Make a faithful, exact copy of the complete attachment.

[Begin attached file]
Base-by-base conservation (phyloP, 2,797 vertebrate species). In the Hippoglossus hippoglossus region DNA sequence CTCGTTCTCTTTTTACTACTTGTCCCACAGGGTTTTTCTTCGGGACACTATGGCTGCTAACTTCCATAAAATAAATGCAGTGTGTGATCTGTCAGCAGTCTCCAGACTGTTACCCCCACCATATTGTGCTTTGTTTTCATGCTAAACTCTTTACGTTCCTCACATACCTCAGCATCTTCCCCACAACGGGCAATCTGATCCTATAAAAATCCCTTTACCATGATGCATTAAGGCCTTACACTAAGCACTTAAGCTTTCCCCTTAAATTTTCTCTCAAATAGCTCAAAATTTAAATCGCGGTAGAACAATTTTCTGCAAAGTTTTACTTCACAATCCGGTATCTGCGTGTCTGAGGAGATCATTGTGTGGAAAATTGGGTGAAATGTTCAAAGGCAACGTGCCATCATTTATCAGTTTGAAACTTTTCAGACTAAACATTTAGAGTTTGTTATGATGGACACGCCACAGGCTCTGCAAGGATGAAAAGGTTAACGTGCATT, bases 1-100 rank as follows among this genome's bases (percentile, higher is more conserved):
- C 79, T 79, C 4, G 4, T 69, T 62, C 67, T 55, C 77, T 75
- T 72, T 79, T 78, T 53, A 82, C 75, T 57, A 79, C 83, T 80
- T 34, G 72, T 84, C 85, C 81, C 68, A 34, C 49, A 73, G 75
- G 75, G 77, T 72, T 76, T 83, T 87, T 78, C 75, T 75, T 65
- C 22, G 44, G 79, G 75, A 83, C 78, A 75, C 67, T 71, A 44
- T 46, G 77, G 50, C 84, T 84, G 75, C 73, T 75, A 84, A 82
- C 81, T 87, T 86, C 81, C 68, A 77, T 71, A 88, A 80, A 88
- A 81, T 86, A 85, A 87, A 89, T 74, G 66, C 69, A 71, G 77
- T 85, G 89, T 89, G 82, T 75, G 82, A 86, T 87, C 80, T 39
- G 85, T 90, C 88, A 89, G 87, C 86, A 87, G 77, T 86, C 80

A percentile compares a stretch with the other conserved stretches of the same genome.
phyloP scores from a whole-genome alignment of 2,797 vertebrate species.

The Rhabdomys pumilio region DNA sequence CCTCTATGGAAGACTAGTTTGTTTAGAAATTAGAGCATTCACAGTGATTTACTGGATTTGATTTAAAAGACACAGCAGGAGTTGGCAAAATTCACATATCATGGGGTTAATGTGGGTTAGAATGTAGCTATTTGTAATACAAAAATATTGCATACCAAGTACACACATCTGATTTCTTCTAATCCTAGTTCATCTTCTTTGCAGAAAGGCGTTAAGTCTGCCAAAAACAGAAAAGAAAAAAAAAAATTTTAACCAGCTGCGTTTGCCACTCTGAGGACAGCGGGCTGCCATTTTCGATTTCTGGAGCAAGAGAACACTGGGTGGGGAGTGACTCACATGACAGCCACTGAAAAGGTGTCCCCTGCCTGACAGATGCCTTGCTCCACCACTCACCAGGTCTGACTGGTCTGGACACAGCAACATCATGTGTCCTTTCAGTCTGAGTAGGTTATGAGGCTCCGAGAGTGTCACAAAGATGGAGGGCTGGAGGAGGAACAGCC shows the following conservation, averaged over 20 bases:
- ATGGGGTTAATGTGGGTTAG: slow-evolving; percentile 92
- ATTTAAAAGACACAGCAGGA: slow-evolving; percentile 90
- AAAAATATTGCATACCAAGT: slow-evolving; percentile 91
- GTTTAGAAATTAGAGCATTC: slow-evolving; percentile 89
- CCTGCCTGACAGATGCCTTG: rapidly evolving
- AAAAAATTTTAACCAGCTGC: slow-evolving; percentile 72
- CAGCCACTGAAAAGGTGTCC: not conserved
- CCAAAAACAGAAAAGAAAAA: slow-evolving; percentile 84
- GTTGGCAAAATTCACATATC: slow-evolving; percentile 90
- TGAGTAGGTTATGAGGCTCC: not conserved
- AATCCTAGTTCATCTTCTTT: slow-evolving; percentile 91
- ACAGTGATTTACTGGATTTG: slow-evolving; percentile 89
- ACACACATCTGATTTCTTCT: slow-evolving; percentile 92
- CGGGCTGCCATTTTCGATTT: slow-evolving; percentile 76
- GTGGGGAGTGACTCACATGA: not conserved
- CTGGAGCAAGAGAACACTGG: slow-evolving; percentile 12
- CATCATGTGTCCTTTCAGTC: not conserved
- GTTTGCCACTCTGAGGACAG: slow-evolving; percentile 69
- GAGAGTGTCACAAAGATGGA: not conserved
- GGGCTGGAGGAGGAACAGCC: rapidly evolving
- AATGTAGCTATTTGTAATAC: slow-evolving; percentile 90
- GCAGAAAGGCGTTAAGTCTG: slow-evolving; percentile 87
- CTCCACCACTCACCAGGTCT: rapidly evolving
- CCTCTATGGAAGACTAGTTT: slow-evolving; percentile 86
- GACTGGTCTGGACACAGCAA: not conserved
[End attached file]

Base-by-base conservation (phyloP, 2,797 vertebrate species). In the Hippoglossus hippoglossus region DNA sequence CTCGTTCTCTTTTTACTACTTGTCCCACAGGGTTTTTCTTCGGGACACTATGGCTGCTAACTTCCATAAAATAAATGCAGTGTGTGATCTGTCAGCAGTCTCCAGACTGTTACCCCCACCATATTGTGCTTTGTTTTCATGCTAAACTCTTTACGTTCCTCACATACCTCAGCATCTTCCCCACAACGGGCAATCTGATCCTATAAAAATCCCTTTACCATGATGCATTAAGGCCTTACACTAAGCACTTAAGCTTTCCCCTTAAATTTTCTCTCAAATAGCTCAAAATTTAAATCGCGGTAGAACAATTTTCTGCAAAGTTTTACTTCACAATCCGGTATCTGCGTGTCTGAGGAGATCATTGTGTGGAAAATTGGGTGAAATGTTCAAAGGCAACGTGCCATCATTTATCAGTTTGAAACTTTTCAGACTAAACATTTAGAGTTTGTTATGATGGACACGCCACAGGCTCTGCAAGGATGAAAAGGTTAACGTGCATT, bases 1-100 rank as follows among this genome's bases (percentile, higher is more conserved):
- C 79, T 79, C 4, G 4, T 69, T 62, C 67, T 55, C 77, T 75
- T 72, T 79, T 78, T 53, A 82, C 75, T 57, A 79, C 83, T 80
- T 34, G 72, T 84, C 85, C 81, C 68, A 34, C 49, A 73, G 75
- G 75, G 77, T 72, T 76, T 83, T 87, T 78, C 75, T 75, T 65
- C 22, G 44, G 79, G 75, A 83, C 78, A 75, C 67, T 71, A 44
- T 46, G 77, G 50, C 84, T 84, G 75, C 73, T 75, A 84, A 82
- C 81, T 87, T 86, C 81, C 68, A 77, T 71, A 88, A 80, A 88
- A 81, T 86, A 85, A 87, A 89, T 74, G 66, C 69, A 71, G 77
- T 85, G 89, T 89, G 82, T 75, G 82, A 86, T 87, C 80, T 39
- G 85, T 90, C 88, A 89, G 87, C 86, A 87, G 77, T 86, C 80

A percentile compares a stretch with the other conserved stretches of the same genome.
phyloP scores from a whole-genome alignment of 2,797 vertebrate species.

The Rhabdomys pumilio region DNA sequence CCTCTATGGAAGACTAGTTTGTTTAGAAATTAGAGCATTCACAGTGATTTACTGGATTTGATTTAAAAGACACAGCAGGAGTTGGCAAAATTCACATATCATGGGGTTAATGTGGGTTAGAATGTAGCTATTTGTAATACAAAAATATTGCATACCAAGTACACACATCTGATTTCTTCTAATCCTAGTTCATCTTCTTTGCAGAAAGGCGTTAAGTCTGCCAAAAACAGAAAAGAAAAAAAAAAATTTTAACCAGCTGCGTTTGCCACTCTGAGGACAGCGGGCTGCCATTTTCGATTTCTGGAGCAAGAGAACACTGGGTGGGGAGTGACTCACATGACAGCCACTGAAAAGGTGTCCCCTGCCTGACAGATGCCTTGCTCCACCACTCACCAGGTCTGACTGGTCTGGACACAGCAACATCATGTGTCCTTTCAGTCTGAGTAGGTTATGAGGCTCCGAGAGTGTCACAAAGATGGAGGGCTGGAGGAGGAACAGCC shows the following conservation, averaged over 20 bases:
- ATGGGGTTAATGTGGGTTAG: slow-evolving; percentile 92
- ATTTAAAAGACACAGCAGGA: slow-evolving; percentile 90
- AAAAATATTGCATACCAAGT: slow-evolving; percentile 91
- GTTTAGAAATTAGAGCATTC: slow-evolving; percentile 89
- CCTGCCTGACAGATGCCTTG: rapidly evolving
- AAAAAATTTTAACCAGCTGC: slow-evolving; percentile 72
- CAGCCACTGAAAAGGTGTCC: not conserved
- CCAAAAACAGAAAAGAAAAA: slow-evolving; percentile 84
- GTTGGCAAAATTCACATATC: slow-evolving; percentile 90
- TGAGTAGGTTATGAGGCTCC: not conserved
- AATCCTAGTTCATCTTCTTT: slow-evolving; percentile 91
- ACAGTGATTTACTGGATTTG: slow-evolving; percentile 89
- ACACACATCTGATTTCTTCT: slow-evolving; percentile 92
- CGGGCTGCCATTTTCGATTT: slow-evolving; percentile 76
- GTGGGGAGTGACTCACATGA: not conserved
- CTGGAGCAAGAGAACACTGG: slow-evolving; percentile 12
- CATCATGTGTCCTTTCAGTC: not conserved
- GTTTGCCACTCTGAGGACAG: slow-evolving; percentile 69
- GAGAGTGTCACAAAGATGGA: not conserved
- GGGCTGGAGGAGGAACAGCC: rapidly evolving
- AATGTAGCTATTTGTAATAC: slow-evolving; percentile 90
- GCAGAAAGGCGTTAAGTCTG: slow-evolving; percentile 87
- CTCCACCACTCACCAGGTCT: rapidly evolving
- CCTCTATGGAAGACTAGTTT: slow-evolving; percentile 86
- GACTGGTCTGGACACAGCAA: not conserved